BRIGHTON and Hove was hit by a drop in visitors last year, the latest figures show.

In 2017, the city drew in a total of 10,856,000 visitors, down by 3 per cent on 2016, which had a total of 11,234,000 visitors.

Total expenditure was down 2 per cent to £837 million from £855m.

In Brighton and Hove, there was a 2 per cent decrease in day trips but the total value of trips was up marginally by 1 per cent to £322 million from £318 million.

The number of staying trips made by overseas visitors in Brighton and Hove rose by 2 per cent from 379,000 to 387,000

Overall, visitor nights spent in the city decreased by 2.5 per cent from five million in 2016 to 4.9 million in 2017, in line with the drop in domestic overnight tourism across England and the South East region.

Councillor Alan Robins, chairman of tourism, development and growth, councillor, said: “While Brighton and Hove significantly out-performed the region as a whole, the lower figures are perhaps an indicator of a tightening economy following the EU referendum and slowing of UK growth.

“In particular, day visits to seaside and coastal locations fell significantly across England, by 20 per cent, so it’s not surprising this correlates with the south east’s overall performance.

“While it’s disappointing to see a decrease in any of the figures, it’s encouraging to see Brighton and Hove holding its position through a period of apparent downturn.

“Our tourism offer is strong and we will continue to work hard with tourism partners across the city to make improvements where we can.

“Tourism accounts for more than 21,000 jobs and equates to around 15 per cent of employment in Brighton and Hove so we know how important the industry is to so many people, including the businesses that contribute hugely to making the city the popular destination it is.”

After a number of years of growth in visitor numbers across the UK, 2017 figures compiled by Tourism South East show a reversal of that trend for domestic visitors, in both trips and expenditure.

This picture is echoed across the south east overall though, in nearly all cases, international visitor trips have continued to grow to record levels – perhaps in correlation with the added value offered to overseas visitors, due to a weaker pound.

Brighton and Hove, while mirroring the downward trend in some areas, significantly out-performed the rest of the South East in terms of the percentage drop.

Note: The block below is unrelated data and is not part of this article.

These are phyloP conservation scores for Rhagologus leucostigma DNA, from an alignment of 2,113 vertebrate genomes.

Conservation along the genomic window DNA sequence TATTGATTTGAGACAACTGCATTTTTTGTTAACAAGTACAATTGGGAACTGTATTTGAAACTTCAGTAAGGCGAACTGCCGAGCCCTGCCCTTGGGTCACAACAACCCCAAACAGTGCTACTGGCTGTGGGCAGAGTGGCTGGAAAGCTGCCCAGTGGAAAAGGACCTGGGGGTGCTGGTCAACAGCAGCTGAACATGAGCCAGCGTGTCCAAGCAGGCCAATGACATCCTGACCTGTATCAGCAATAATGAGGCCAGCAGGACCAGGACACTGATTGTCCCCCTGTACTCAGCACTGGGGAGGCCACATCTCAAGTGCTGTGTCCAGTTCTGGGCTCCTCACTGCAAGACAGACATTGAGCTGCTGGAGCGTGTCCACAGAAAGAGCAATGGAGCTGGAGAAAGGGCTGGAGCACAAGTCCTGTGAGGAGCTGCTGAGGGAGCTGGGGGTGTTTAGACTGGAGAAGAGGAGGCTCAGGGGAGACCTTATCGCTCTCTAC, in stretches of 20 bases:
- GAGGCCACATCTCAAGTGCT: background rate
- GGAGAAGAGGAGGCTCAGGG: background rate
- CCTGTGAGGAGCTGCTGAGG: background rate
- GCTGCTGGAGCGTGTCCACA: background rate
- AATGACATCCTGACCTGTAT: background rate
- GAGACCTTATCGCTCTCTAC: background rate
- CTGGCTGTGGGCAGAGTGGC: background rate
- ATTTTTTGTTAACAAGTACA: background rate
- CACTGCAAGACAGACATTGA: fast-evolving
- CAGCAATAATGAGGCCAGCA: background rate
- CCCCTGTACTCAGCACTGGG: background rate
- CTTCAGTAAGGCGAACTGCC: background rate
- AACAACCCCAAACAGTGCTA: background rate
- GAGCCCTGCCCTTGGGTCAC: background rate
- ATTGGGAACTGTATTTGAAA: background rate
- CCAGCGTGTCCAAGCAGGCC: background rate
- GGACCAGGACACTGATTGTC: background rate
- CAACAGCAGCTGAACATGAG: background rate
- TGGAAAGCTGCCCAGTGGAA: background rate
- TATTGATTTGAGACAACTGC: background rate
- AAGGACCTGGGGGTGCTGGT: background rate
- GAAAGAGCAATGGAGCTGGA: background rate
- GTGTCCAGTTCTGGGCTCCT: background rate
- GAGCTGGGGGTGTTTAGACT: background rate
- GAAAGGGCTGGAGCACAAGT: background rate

In the South East region, the total number of trips was down by 5 per cent and visitor spend decreased by 13 per cent.

England as a whole saw a decrease of 3 per cent in day trips while the South East region saw a decline of 4 per cent in the number of trips and an 18 per cent decrease in the value of trips.

On a national level, the South East performed least well, although the region still generates, by far, the largest value from the visitor economy outside London.

Howard Barden, Brighton and Hove City Council’s head of tourism and venues, said: “Conferencing attracts high spend visitors and 2017 was a particularly buoyant year for the city.

“The Brighton Centre alone hosted notable events with a combined attendance of almost 18,000 delegates, including the Labour Party Conference, British Society of immunology, National Union of Students and Unison National Delegate Conference.

“The rest of the South East region does not have the venue capacity to host such large scale events, so it is reasonable to assume that the business tourism sector contributed significantly to our resilience in terms of visitor spend.

“Evidence suggests that average spend per trip is significantly higher in Brighton than most other destinations in the South East. We believe that this is due to the nature and scale of our offer, which includes new attractions such as the BAi360, a comprehensive events programme and a high calibre food, accommodation and shopping offer, which far exceeds that of many of our competitors in the South East.”

“We also have a strong tourism network in the city led by the council’s tourism arm VisitBrighton which works with over 540 tourism businesses to market Brighton and Hove as a year-round destination.

The team kicked off 2017 by bringing over 800 international tourism stakeholders to the city for VisitBritain’s flagship tourism event, Explore GB, and this undoubtedly raised the profile of the city to an influential, national and international audience”.